Less is less, more is more. You do the math.

By this I don’t mean that you should fill every pixel on the screen with text, information and blinking, distracting graphics. What I really mean is that you should give yourself more time to accomplish what you are looking to do on the web. Sure, your reaction to this is going to be “duh, of course you should spend time thinking about what you are going to do online. All good jobs take time.” I say, oh young one, are you actually spending time where it needs to be spent? I suspect you aren’t.

First to the hard-core graphic designers in the crowd: Just because you spent extra time looking online through iStockPhoto finding that perfect picture does NOT mean that your design will encourage even one new customer. When it comes down to it, your average web user doesn’t care what your design looks like. It should fit the theme of the product being sold and the tone should be appropriate, but they really don’t care if you use one perfectly appropriate graphic or another. The nuance is generally totally lost. If you are going to consume days or even weeks coming up with that perfect design, it better slap my dad’s dentures right out of his head and make him spend 50% more than he otherwise would. If this isn’t the case, the ROI on those last few days or weeks that you spent is going to be painfully low. Think “solution” not “pretty.” Spend you time actually solving your customer’s problem.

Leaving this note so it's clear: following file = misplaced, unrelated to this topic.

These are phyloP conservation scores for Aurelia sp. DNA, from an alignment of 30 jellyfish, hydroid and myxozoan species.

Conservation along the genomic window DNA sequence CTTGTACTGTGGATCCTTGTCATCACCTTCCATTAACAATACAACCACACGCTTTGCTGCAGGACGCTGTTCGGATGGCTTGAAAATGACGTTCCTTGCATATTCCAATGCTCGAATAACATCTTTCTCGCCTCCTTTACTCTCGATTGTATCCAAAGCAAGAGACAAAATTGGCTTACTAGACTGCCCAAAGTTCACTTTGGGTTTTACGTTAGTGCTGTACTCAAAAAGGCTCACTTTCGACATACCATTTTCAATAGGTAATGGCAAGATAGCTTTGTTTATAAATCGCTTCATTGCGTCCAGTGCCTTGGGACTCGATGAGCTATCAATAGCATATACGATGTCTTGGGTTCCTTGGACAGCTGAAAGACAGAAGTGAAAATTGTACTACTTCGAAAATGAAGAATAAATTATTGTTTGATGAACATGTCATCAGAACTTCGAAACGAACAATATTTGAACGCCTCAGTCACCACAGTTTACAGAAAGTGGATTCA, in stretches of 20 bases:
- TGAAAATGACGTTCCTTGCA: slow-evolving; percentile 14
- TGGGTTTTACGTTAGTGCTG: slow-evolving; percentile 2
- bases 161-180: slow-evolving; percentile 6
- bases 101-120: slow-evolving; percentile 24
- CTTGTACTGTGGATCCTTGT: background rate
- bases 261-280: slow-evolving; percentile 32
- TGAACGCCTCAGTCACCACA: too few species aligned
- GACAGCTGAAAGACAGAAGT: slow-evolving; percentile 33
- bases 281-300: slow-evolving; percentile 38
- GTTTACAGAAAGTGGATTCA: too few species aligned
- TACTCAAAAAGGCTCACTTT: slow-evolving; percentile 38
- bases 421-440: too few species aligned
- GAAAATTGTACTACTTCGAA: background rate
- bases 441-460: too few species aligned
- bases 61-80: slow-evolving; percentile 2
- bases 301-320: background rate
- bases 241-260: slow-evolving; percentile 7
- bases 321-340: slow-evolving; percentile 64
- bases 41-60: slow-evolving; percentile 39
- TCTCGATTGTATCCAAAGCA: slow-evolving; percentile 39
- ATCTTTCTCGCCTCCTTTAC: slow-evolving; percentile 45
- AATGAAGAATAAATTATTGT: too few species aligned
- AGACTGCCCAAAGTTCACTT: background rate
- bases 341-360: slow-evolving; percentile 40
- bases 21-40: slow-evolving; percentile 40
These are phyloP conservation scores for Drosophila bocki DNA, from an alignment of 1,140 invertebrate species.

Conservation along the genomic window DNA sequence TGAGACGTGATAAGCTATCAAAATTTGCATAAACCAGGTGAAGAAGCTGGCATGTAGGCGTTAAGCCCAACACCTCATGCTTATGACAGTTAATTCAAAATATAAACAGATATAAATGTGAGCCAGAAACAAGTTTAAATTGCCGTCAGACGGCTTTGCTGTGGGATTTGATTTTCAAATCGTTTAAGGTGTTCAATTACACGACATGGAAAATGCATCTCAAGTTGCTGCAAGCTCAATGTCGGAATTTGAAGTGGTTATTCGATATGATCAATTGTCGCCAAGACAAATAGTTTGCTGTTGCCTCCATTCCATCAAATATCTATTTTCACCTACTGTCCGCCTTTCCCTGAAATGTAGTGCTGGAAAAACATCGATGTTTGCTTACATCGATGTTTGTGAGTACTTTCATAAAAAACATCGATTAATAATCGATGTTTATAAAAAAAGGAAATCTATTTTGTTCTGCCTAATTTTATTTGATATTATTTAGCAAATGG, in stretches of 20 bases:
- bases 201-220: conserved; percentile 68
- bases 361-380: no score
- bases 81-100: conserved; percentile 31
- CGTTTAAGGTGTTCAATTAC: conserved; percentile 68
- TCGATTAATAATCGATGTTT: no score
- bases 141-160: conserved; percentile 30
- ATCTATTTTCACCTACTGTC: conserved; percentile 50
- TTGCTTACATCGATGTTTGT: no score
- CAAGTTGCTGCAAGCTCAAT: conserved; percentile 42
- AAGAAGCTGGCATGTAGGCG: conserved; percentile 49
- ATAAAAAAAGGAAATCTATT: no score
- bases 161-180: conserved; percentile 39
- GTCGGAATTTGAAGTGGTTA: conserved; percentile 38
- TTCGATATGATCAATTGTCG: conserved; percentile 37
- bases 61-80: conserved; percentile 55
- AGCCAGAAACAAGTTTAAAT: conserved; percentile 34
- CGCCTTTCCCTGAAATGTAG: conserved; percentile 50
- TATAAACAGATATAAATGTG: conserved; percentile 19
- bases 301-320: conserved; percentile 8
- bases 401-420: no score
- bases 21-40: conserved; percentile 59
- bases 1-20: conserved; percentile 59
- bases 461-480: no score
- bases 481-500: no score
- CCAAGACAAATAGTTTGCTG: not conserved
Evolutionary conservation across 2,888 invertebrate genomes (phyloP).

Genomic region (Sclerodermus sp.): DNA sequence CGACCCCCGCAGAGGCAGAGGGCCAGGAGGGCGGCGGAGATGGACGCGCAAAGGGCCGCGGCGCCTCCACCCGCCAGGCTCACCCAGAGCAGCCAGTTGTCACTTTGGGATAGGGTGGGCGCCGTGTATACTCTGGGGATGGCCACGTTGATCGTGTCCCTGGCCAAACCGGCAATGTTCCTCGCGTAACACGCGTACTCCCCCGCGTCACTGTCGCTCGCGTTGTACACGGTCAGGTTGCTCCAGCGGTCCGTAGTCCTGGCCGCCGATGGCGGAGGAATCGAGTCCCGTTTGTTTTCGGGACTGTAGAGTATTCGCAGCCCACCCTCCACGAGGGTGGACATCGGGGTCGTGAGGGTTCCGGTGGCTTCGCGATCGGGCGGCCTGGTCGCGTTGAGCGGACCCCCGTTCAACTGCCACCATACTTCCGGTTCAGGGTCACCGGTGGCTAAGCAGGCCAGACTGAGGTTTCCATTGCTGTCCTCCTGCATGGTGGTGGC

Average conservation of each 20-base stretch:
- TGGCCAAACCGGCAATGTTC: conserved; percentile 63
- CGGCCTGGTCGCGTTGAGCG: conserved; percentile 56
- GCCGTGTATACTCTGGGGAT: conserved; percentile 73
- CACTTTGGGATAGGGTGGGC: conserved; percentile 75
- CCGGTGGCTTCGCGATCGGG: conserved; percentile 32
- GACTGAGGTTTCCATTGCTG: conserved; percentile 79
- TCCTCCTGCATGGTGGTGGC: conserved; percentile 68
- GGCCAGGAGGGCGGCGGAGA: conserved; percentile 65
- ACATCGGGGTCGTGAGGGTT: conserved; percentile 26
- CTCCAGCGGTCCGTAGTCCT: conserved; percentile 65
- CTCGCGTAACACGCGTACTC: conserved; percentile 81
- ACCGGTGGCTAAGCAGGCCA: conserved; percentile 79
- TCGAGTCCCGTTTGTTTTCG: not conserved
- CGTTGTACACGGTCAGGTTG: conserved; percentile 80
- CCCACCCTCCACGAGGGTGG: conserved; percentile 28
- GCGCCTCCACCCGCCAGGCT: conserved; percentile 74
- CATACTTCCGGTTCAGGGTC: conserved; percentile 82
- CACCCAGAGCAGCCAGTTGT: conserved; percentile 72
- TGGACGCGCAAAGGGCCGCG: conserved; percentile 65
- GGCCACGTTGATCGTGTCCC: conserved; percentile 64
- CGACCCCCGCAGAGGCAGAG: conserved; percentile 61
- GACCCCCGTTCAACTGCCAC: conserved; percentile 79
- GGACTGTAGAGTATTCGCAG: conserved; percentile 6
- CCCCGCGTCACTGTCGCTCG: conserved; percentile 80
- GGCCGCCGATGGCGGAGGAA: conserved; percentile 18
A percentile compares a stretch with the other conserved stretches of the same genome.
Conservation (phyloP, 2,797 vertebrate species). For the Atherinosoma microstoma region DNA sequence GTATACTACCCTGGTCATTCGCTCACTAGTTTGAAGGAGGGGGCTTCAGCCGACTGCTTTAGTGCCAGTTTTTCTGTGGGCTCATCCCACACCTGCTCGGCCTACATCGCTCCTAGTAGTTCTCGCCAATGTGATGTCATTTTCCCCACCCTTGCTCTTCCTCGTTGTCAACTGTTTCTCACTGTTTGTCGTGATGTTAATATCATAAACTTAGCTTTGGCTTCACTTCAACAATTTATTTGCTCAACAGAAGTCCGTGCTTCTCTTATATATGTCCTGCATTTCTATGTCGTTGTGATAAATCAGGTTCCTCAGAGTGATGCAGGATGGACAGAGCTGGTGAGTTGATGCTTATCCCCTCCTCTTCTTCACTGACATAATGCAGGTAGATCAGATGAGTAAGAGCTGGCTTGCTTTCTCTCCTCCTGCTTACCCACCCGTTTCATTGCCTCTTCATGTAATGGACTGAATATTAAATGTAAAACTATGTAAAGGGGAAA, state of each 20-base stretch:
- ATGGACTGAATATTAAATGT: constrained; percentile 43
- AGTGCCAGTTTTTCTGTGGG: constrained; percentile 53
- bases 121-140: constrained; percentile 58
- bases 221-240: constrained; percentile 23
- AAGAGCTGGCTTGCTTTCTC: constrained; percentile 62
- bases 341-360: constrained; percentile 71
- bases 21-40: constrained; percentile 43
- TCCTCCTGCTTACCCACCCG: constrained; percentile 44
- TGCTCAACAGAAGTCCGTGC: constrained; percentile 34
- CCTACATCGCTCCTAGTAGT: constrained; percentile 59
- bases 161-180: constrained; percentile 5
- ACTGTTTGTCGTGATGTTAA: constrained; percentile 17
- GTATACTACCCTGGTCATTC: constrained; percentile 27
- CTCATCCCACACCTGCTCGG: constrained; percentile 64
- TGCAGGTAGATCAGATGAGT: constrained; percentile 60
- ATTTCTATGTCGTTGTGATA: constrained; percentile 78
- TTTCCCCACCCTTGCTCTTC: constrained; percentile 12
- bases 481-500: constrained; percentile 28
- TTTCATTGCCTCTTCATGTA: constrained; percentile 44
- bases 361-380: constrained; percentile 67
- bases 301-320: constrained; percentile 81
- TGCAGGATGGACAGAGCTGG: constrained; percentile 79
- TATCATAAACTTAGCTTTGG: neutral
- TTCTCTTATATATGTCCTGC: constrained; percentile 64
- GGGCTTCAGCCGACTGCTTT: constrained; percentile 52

Now on to the webmonkey/codemonkey. Do you really think that your customer cares if your algorithm is 2 nanoseconds faster on the server? They don’t. I promise you. If you are shaving tiny fractions of seconds off of a process for the sake of speeding the page load imperceptibly then you are really focusing on the wrong thing. Redirect. Think about what the customer is going to be looking for in the site that you are providing your code for. Does your search algorithm actually produce results? Can I be a bonehead and still get what I need from your code or do I have to specialize in what YOU went to school for in order to make the site work?

So then what should you be spending MORE time on? Well, the customer. The sale. Does the site work? If your AJAXy, cool looking thing that loads all kinds of server-side data brings their browser to its knees, you should strip it. I know, AJAX is the rage. I was guilty too. Why do you think that I am writing this? Seriously, though, AJAX is not the panacea, just like DHTML before it or blink and marquee before that. Spend time looking at how the page works and most importantly spend time looking at how to moderate your “cool factor.” Spend your time working on making a site that your customer will enjoy using. To the designer: spend time making the site easy to navigate. Put the information right at your customer’s fingertips. Make sure that they will never want to use a competitor’s site because yours sparkles so. Programmers: focus on making the site feature-rich in a way that your customer will appreciate. Make searches work properly. Listen to your IA, she knows what the search should do. Make sure that you match the search function match the customer needs. If you are going to use AJAX and other client-server interaction tools, make them lean and mean. Make them function well and MAKE SURE THEY DEGRADE WELL! There is nothing that will drive customers away faster than a site that doesn’t work for them.

Unless the site is ultimately useful, regardless of how cool the site is, the customer will walk away. The bottom line is stop doing your techno-masturbation and provide what the customer wants: a useful site. If you spend your time on this your customer will spend more money with your company or use the services or whatever your site is supposed to do. Furthermore, your boss may even thank you with a raise or a promotion. Less is less. More is more. Think about it. ; )

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